This pepper and egg sandwich is simply (and satisfyingly) scrambled eggs along with sweet bell peppers and onions and stuffed into bread. An Italian American staple perfect for breakfast, lunch, dinner, and in between. Here’s how to make it.
*What peppers should I use for a pepper and egg sandwich?
Depending on where you grew up, your mom may have used Cubanelle peppers (aka Italian frying pepper) in place of bell peppers. There’s a subtle difference in flavor but we suspect no one will complain if you use bell peppers instead.
Pepper and Egg Sandwich
- Quick Glance
- 20 M
- 20 M
- Serves 2 to 3
Cut the bell peppers in half, remove the seeds and stems, and then slice the peppers into 1/2-inch-wide strips and then cut the strips in half so they’re about 1 1/2 inches long. Cut the onion into chunks or strips the same size as the peppers.
In a large bowl, beat the eggs with a whisk and season with half the salt and half the black pepper.
In a large skillet over medium-high heat, heat the oil until it starts to dance. Add the peppers and onion along with the remaining salt and black pepper. If you don’t care for your vegetables to be blackened at the edges, turn the heat down to medium or medium-low. Cook until the veggies are your desired tenderness, 5 to 10 minutes. Your entire house will smell like peppers and onions—and that’s a good thing.
Turn the heat down to medium if you haven’t already. If you want a richer pepper and egg sandwich, add 2 tablespoons butter to the skillet and let it melt.
Add the beaten eggs to the skillet and cook, stirring almost continuously with a fork or spatula, until they’re sorta fluffy and scrambled but still a little soft, 2 to 4 minutes. (Because the eggs are scrambled with vegetables, they’re not going to be as fluffy as they may be if you made them in a skillet by themselves. That’s okay. It’s not about looks. Just wait’ll you taste it.)
Remove from the heat and, if desired, sprinkle with cheese.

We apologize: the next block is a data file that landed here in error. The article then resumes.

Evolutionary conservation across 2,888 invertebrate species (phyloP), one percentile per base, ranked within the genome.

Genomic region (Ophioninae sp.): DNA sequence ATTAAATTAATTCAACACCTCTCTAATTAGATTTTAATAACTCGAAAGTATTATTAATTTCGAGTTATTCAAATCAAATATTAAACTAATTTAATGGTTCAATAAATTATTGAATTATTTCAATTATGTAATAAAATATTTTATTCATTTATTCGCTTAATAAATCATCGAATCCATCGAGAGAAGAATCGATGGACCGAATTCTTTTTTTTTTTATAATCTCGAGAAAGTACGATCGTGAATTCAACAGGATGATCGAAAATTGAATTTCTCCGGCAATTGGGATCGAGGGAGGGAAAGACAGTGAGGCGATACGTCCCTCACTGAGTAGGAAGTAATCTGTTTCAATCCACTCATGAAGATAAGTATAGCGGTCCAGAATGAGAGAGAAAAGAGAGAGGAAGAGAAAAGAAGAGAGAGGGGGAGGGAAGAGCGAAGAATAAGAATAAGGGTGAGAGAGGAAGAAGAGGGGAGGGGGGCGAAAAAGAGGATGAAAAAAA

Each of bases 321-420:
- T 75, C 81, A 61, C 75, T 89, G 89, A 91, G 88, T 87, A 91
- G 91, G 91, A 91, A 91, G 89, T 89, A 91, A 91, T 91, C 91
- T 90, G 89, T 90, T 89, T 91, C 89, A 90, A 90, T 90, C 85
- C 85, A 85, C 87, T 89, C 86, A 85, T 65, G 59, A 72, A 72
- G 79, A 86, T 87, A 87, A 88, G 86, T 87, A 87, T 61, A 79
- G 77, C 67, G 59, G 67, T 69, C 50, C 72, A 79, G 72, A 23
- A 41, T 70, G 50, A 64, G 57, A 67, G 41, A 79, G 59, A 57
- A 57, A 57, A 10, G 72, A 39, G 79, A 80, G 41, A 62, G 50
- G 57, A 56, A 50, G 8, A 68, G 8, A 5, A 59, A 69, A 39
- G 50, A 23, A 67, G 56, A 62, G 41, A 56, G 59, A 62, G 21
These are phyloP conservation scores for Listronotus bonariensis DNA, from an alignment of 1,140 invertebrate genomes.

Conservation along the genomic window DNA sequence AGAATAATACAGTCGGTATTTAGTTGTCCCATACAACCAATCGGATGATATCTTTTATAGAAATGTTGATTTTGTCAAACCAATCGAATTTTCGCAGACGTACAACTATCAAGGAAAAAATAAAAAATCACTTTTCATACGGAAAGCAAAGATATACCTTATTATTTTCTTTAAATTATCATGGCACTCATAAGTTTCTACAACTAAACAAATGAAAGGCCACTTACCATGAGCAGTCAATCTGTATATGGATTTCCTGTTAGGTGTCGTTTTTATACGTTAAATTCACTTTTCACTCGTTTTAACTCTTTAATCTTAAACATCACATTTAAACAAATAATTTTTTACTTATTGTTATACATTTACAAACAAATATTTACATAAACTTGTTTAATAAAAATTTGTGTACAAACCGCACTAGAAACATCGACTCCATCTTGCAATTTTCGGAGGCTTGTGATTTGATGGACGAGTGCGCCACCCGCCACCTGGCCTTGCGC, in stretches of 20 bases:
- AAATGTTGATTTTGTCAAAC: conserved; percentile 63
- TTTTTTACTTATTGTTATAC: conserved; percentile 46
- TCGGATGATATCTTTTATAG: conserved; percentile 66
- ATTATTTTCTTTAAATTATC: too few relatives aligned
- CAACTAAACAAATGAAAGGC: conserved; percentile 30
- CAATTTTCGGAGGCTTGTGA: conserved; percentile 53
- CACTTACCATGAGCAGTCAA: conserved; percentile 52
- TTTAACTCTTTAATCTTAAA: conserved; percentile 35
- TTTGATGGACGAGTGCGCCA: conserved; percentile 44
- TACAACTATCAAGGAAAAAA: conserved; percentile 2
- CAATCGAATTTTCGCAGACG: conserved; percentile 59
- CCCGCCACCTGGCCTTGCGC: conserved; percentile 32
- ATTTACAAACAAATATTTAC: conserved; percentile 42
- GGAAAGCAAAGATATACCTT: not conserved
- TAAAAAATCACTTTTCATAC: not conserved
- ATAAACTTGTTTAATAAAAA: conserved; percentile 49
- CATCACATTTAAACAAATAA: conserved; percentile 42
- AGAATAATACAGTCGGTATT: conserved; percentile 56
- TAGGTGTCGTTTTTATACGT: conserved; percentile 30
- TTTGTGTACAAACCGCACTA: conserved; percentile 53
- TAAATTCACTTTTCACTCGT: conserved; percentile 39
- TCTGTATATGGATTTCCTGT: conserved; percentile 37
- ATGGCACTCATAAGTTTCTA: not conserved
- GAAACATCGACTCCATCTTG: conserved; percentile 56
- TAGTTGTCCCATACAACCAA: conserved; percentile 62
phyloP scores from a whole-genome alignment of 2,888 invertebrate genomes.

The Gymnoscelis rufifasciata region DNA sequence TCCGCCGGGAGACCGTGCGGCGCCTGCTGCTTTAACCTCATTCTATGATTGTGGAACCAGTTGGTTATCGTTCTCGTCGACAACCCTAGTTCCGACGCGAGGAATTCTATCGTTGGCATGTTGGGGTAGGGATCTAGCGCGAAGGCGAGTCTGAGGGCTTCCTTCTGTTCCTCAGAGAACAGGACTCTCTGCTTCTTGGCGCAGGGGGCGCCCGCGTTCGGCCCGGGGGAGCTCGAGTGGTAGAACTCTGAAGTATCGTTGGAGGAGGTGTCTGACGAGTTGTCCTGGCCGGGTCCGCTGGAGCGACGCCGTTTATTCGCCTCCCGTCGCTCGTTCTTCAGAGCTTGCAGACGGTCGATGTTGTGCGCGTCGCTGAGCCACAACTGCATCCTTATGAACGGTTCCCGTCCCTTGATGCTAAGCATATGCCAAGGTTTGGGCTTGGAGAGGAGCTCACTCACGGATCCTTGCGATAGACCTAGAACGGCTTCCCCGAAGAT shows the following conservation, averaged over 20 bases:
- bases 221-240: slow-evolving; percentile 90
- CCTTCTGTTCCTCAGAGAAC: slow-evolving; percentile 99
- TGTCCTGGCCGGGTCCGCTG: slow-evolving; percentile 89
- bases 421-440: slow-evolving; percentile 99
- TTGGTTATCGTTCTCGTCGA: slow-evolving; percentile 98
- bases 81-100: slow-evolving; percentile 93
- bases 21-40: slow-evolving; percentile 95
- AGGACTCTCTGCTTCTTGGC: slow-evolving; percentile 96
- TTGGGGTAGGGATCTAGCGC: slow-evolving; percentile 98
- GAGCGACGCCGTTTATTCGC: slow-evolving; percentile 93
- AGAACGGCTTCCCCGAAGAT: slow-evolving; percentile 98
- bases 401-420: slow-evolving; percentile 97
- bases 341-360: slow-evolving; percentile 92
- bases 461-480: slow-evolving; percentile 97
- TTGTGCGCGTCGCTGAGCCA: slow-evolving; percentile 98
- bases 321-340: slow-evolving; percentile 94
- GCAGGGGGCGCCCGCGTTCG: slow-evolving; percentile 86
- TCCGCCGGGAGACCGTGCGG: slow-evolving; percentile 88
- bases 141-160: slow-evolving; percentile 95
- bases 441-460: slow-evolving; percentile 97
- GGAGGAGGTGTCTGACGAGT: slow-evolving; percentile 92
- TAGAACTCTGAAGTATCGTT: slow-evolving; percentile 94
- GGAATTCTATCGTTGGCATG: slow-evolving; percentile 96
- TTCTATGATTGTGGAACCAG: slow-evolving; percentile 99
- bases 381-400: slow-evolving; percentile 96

Cut the loaf of bread in half lengthwise and open it. Cut the loaf crosswise into three 5- to 6-inch portions. Using your fingertips, scoop out some of the bread from the crust to make space for the peppers and eggs and reserve the bread for bread crumbs another day. If desired, slather the cut sides of the bread with the remaining 2 tablespoons butter.
Pile the eggs and peppers on the bread. Serve the sandwiches immediately and feel free to plonk a bottle of hot sauce on the table alongside. Originally published April 19, 2018.
Recipe Testers' Reviews
Growing up in an Italian family, I know this pepper and egg sandwich as a staple meal in our house. This recipe was like a trip back in time for me. It was often served for lunch or dinner.
As written, the recipe is on the money, and I followed it to a T. All the cooking times were accurate, and it was all done in just 30 minutes. It's perfect.
I had this for dinner and served it on a freshly baked baguette. It made 3 sandwiches, each about 6 inches or so. I topped it off with some Sriracha and I was in heaven.
This recipe is a little taste of Italy and one that I will be sure to make again.
Psst. Let me tell you a secret. In an Italian-American home, pepper and egg sandwiches aren't just for breakfast. All of the good salumerias around Brooklyn, NY, have this delicious sandwich on the menu for lunch. The recipe is simple and yields an authentic Italian-American hero.
There's a very distinct and alluring fragrance that permeates the house when mom is making this classic. I started with a seeded semolina loaf of Italian bread cut into 5-inch portions, making 3 sandwiches. I cut the pepper and onions into a very large chop, somewhere around 1/2-inch to 1-inch pieces. I got them going in a pan with a bit less than 3 tablespoons extra-virgin olive oil. The vegetables took about 10 minutes to soften and brown. I turned the heat down and added a bit of butter to the pan with the eggs. When you cook eggs with vegetables in this way, you never get the same clean, creamy curds you do when the eggs are cooked alone. Rather, the eggs become random-size curds that cling and surround the vegetables. There is also a bit of water in the vegetables, so don't expect fluffy eggs, as they aren't supposed to be fluffy. Peppers and eggs look like an egg hash when they're done, if you can imagine that.
Truth be told, I like to save some calories for a generous pour of wine at night, so I didn't butter my Italian bread before piling the eggs onto the scooped-out hero. Feel free to do so, or follow my lead and add a little mellow hot sauce. Serves 3 very generously.